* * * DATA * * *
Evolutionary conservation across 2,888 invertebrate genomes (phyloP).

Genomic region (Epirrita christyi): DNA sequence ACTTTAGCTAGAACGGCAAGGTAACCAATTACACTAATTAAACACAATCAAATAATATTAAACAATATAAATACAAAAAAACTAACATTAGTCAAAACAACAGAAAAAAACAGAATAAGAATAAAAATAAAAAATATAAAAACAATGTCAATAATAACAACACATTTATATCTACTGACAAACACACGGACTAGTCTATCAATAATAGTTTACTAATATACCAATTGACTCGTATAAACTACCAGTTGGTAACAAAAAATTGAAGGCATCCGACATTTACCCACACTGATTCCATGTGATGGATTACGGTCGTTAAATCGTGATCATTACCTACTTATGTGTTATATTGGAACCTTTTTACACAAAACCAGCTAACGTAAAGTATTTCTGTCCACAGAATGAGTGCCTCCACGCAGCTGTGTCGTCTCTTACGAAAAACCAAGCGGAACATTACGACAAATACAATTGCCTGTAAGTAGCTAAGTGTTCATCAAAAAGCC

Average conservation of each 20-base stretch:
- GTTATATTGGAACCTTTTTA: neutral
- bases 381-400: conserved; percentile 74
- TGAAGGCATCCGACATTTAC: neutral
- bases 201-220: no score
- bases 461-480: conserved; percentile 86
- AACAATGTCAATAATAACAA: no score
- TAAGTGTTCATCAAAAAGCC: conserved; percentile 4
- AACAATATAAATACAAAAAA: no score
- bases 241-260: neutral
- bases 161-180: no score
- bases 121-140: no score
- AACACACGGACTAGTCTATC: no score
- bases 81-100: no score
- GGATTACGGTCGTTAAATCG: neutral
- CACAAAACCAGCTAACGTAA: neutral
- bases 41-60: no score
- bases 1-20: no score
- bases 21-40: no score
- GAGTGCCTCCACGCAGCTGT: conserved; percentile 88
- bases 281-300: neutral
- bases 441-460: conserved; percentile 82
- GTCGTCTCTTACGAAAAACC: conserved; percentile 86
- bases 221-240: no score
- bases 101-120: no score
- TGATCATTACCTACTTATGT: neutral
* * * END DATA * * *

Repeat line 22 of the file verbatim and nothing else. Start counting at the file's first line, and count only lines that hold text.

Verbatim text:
- GAGTGCCTCCACGCAGCTGT: conserved; percentile 88